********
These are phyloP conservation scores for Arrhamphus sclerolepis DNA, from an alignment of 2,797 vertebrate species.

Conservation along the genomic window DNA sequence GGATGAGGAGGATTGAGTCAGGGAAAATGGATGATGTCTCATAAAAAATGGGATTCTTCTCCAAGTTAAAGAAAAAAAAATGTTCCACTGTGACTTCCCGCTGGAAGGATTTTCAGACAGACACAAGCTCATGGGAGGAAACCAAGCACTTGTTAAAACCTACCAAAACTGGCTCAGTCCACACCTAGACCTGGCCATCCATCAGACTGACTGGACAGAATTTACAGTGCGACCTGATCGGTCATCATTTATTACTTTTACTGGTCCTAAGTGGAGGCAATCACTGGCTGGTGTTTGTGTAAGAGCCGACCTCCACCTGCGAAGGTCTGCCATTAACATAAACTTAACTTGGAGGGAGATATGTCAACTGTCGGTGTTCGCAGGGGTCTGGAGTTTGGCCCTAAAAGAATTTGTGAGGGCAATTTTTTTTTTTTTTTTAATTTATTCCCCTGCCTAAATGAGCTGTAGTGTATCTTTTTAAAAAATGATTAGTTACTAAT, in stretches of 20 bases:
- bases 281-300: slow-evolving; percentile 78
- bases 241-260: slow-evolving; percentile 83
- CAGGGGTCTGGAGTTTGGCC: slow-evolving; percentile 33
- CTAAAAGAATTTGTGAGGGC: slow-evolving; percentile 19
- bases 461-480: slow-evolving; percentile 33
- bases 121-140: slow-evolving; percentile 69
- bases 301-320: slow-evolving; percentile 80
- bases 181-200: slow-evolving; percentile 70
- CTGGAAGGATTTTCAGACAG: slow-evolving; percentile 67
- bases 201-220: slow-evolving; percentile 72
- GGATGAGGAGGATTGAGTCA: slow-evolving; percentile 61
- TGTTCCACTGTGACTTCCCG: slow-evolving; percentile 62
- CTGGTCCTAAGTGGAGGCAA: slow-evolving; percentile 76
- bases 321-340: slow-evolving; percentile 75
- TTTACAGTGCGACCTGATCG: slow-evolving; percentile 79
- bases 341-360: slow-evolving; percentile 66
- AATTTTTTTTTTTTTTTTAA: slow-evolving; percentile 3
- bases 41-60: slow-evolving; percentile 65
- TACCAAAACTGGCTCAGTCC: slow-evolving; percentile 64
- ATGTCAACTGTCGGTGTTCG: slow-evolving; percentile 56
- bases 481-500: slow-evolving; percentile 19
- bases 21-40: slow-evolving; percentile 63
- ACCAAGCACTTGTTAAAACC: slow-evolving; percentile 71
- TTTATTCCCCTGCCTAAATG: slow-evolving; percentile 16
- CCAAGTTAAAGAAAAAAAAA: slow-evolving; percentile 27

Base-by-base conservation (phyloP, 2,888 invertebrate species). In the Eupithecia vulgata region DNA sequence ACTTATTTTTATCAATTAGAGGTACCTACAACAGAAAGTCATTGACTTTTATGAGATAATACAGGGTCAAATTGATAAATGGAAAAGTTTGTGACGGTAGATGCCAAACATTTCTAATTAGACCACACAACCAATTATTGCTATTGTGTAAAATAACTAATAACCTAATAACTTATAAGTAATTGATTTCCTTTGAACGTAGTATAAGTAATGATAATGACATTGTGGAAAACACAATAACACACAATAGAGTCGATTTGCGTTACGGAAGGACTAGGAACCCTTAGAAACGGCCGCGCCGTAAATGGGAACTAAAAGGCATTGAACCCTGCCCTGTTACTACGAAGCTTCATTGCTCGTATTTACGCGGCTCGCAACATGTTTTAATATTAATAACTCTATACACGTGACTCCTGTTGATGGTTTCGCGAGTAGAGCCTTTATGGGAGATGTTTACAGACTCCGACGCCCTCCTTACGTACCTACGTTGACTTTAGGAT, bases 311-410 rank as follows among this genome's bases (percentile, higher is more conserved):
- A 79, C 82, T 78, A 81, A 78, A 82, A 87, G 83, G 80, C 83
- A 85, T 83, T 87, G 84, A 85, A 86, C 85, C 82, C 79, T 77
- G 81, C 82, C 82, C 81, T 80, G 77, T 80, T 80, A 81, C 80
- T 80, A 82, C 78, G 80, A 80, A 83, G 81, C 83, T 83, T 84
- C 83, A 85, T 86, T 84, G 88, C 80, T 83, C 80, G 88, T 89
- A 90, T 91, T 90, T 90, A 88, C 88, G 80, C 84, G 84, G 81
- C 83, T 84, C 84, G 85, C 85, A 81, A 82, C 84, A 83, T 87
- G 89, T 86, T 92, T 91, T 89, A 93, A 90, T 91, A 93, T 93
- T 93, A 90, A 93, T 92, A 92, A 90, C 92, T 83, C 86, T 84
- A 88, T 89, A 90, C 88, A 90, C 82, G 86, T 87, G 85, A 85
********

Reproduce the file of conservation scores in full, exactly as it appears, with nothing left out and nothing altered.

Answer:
These are phyloP conservation scores for Arrhamphus sclerolepis DNA, from an alignment of 2,797 vertebrate species.

Conservation along the genomic window DNA sequence GGATGAGGAGGATTGAGTCAGGGAAAATGGATGATGTCTCATAAAAAATGGGATTCTTCTCCAAGTTAAAGAAAAAAAAATGTTCCACTGTGACTTCCCGCTGGAAGGATTTTCAGACAGACACAAGCTCATGGGAGGAAACCAAGCACTTGTTAAAACCTACCAAAACTGGCTCAGTCCACACCTAGACCTGGCCATCCATCAGACTGACTGGACAGAATTTACAGTGCGACCTGATCGGTCATCATTTATTACTTTTACTGGTCCTAAGTGGAGGCAATCACTGGCTGGTGTTTGTGTAAGAGCCGACCTCCACCTGCGAAGGTCTGCCATTAACATAAACTTAACTTGGAGGGAGATATGTCAACTGTCGGTGTTCGCAGGGGTCTGGAGTTTGGCCCTAAAAGAATTTGTGAGGGCAATTTTTTTTTTTTTTTTAATTTATTCCCCTGCCTAAATGAGCTGTAGTGTATCTTTTTAAAAAATGATTAGTTACTAAT, in stretches of 20 bases:
- bases 281-300: slow-evolving; percentile 78
- bases 241-260: slow-evolving; percentile 83
- CAGGGGTCTGGAGTTTGGCC: slow-evolving; percentile 33
- CTAAAAGAATTTGTGAGGGC: slow-evolving; percentile 19
- bases 461-480: slow-evolving; percentile 33
- bases 121-140: slow-evolving; percentile 69
- bases 301-320: slow-evolving; percentile 80
- bases 181-200: slow-evolving; percentile 70
- CTGGAAGGATTTTCAGACAG: slow-evolving; percentile 67
- bases 201-220: slow-evolving; percentile 72
- GGATGAGGAGGATTGAGTCA: slow-evolving; percentile 61
- TGTTCCACTGTGACTTCCCG: slow-evolving; percentile 62
- CTGGTCCTAAGTGGAGGCAA: slow-evolving; percentile 76
- bases 321-340: slow-evolving; percentile 75
- TTTACAGTGCGACCTGATCG: slow-evolving; percentile 79
- bases 341-360: slow-evolving; percentile 66
- AATTTTTTTTTTTTTTTTAA: slow-evolving; percentile 3
- bases 41-60: slow-evolving; percentile 65
- TACCAAAACTGGCTCAGTCC: slow-evolving; percentile 64
- ATGTCAACTGTCGGTGTTCG: slow-evolving; percentile 56
- bases 481-500: slow-evolving; percentile 19
- bases 21-40: slow-evolving; percentile 63
- ACCAAGCACTTGTTAAAACC: slow-evolving; percentile 71
- TTTATTCCCCTGCCTAAATG: slow-evolving; percentile 16
- CCAAGTTAAAGAAAAAAAAA: slow-evolving; percentile 27

Base-by-base conservation (phyloP, 2,888 invertebrate species). In the Eupithecia vulgata region DNA sequence ACTTATTTTTATCAATTAGAGGTACCTACAACAGAAAGTCATTGACTTTTATGAGATAATACAGGGTCAAATTGATAAATGGAAAAGTTTGTGACGGTAGATGCCAAACATTTCTAATTAGACCACACAACCAATTATTGCTATTGTGTAAAATAACTAATAACCTAATAACTTATAAGTAATTGATTTCCTTTGAACGTAGTATAAGTAATGATAATGACATTGTGGAAAACACAATAACACACAATAGAGTCGATTTGCGTTACGGAAGGACTAGGAACCCTTAGAAACGGCCGCGCCGTAAATGGGAACTAAAAGGCATTGAACCCTGCCCTGTTACTACGAAGCTTCATTGCTCGTATTTACGCGGCTCGCAACATGTTTTAATATTAATAACTCTATACACGTGACTCCTGTTGATGGTTTCGCGAGTAGAGCCTTTATGGGAGATGTTTACAGACTCCGACGCCCTCCTTACGTACCTACGTTGACTTTAGGAT, bases 311-410 rank as follows among this genome's bases (percentile, higher is more conserved):
- A 79, C 82, T 78, A 81, A 78, A 82, A 87, G 83, G 80, C 83
- A 85, T 83, T 87, G 84, A 85, A 86, C 85, C 82, C 79, T 77
- G 81, C 82, C 82, C 81, T 80, G 77, T 80, T 80, A 81, C 80
- T 80, A 82, C 78, G 80, A 80, A 83, G 81, C 83, T 83, T 84
- C 83, A 85, T 86, T 84, G 88, C 80, T 83, C 80, G 88, T 89
- A 90, T 91, T 90, T 90, A 88, C 88, G 80, C 84, G 84, G 81
- C 83, T 84, C 84, G 85, C 85, A 81, A 82, C 84, A 83, T 87
- G 89, T 86, T 92, T 91, T 89, A 93, A 90, T 91, A 93, T 93
- T 93, A 90, A 93, T 92, A 92, A 90, C 92, T 83, C 86, T 84
- A 88, T 89, A 90, C 88, A 90, C 82, G 86, T 87, G 85, A 85